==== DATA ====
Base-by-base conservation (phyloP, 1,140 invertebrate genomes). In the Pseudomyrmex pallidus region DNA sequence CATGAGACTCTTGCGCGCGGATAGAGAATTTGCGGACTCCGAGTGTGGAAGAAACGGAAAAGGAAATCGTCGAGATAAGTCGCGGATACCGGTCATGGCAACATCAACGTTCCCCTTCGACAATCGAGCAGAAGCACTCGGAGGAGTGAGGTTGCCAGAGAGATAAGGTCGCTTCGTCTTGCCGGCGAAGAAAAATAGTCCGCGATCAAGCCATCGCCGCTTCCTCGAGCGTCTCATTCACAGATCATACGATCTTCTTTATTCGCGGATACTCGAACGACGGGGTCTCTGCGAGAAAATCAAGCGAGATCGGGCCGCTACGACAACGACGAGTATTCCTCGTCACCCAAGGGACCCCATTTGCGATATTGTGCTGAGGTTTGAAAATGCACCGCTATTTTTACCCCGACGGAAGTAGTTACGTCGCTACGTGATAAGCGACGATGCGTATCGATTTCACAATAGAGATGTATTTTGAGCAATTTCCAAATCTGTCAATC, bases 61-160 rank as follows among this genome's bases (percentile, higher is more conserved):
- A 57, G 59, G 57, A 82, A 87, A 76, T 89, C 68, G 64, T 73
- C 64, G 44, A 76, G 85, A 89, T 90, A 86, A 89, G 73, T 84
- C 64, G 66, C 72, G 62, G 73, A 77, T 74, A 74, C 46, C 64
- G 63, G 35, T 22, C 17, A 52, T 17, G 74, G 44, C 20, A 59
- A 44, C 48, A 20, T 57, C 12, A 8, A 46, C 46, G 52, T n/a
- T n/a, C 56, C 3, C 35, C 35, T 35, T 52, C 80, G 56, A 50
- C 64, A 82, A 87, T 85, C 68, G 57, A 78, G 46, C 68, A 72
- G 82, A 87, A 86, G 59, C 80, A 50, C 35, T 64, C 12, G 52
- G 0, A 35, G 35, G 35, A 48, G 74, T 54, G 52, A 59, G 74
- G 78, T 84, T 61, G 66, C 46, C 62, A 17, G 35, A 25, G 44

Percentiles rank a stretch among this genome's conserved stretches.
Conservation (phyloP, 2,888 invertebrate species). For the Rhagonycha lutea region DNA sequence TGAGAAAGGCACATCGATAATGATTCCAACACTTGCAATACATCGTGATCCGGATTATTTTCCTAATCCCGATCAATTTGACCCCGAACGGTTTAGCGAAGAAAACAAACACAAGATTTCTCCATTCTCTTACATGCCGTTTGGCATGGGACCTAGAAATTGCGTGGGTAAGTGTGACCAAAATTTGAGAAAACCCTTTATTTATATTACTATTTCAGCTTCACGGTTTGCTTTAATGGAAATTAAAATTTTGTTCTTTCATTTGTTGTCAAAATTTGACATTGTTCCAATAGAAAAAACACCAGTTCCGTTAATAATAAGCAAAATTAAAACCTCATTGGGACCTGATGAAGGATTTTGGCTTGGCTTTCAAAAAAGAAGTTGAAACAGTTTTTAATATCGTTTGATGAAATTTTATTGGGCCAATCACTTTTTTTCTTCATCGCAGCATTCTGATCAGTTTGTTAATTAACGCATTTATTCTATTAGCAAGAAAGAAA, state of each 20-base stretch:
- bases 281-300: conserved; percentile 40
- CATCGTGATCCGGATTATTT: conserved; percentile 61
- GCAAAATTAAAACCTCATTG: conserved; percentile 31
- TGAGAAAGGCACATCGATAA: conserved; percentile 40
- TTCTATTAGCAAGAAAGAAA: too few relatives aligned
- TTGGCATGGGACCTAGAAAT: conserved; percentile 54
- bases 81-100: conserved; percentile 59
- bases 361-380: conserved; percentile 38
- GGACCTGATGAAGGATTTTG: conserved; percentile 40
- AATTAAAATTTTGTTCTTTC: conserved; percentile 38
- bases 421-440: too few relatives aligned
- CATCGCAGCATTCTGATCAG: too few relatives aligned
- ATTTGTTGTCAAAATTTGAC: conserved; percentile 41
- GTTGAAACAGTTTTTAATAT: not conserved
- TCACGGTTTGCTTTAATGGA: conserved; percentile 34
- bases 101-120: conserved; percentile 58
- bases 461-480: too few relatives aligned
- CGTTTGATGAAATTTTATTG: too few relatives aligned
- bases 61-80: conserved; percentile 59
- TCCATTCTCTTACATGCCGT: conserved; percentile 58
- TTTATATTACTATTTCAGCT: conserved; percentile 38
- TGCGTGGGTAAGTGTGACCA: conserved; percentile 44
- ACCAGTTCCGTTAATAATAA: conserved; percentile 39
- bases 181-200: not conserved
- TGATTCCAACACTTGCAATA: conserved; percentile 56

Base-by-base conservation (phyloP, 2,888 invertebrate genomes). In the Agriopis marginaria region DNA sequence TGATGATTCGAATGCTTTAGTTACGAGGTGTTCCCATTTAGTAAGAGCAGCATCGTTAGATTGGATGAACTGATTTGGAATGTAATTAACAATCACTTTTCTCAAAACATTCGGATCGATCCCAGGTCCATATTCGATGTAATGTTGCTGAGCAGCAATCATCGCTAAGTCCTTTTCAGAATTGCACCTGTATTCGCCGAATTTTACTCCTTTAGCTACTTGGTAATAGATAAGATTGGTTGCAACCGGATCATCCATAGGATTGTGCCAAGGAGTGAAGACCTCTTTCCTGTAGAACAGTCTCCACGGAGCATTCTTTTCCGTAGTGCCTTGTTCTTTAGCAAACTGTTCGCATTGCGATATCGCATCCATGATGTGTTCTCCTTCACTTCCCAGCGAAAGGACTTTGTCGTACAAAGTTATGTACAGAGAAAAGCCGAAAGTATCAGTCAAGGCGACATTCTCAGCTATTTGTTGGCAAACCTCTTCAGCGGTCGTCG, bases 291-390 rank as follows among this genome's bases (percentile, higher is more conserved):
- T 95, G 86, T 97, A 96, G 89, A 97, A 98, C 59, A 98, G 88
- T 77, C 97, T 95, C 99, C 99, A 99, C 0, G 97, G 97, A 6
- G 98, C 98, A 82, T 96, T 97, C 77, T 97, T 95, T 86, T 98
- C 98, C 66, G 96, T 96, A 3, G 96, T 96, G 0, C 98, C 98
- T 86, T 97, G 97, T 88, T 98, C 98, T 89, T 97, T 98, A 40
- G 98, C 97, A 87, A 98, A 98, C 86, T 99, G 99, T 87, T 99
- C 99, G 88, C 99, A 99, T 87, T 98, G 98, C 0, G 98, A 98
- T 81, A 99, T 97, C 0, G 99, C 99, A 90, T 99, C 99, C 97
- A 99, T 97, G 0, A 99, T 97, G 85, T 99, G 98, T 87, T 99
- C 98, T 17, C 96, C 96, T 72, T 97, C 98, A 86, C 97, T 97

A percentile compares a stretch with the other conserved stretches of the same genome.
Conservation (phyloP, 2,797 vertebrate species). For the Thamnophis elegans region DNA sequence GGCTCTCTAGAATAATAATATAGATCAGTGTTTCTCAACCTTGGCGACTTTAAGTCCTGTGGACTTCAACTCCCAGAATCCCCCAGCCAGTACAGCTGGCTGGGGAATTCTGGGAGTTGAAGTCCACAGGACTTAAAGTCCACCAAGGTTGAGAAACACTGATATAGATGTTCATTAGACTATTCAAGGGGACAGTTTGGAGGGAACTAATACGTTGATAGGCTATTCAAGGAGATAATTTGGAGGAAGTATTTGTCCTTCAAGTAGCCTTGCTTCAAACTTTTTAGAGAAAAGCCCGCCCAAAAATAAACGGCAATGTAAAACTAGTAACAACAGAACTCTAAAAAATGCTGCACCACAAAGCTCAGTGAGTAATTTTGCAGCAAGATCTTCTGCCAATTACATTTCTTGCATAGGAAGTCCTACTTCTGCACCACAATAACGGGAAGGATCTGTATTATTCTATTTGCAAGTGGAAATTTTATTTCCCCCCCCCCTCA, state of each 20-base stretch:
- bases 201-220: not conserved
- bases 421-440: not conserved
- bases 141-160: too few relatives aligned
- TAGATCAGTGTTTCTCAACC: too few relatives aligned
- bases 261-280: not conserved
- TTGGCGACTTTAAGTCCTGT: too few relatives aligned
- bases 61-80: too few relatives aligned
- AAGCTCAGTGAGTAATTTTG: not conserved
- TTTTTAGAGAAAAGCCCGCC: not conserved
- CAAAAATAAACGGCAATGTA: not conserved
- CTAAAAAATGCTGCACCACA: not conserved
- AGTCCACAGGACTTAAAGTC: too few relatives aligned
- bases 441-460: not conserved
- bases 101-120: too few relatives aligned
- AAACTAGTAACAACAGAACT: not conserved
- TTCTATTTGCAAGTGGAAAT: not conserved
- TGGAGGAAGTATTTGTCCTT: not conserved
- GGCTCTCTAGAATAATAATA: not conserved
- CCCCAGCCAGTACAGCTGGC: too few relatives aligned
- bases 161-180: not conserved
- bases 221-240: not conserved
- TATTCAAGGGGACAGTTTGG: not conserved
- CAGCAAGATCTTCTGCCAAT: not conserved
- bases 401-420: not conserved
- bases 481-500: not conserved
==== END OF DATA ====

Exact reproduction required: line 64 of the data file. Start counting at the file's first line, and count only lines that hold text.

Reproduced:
- bases 441-460: not conserved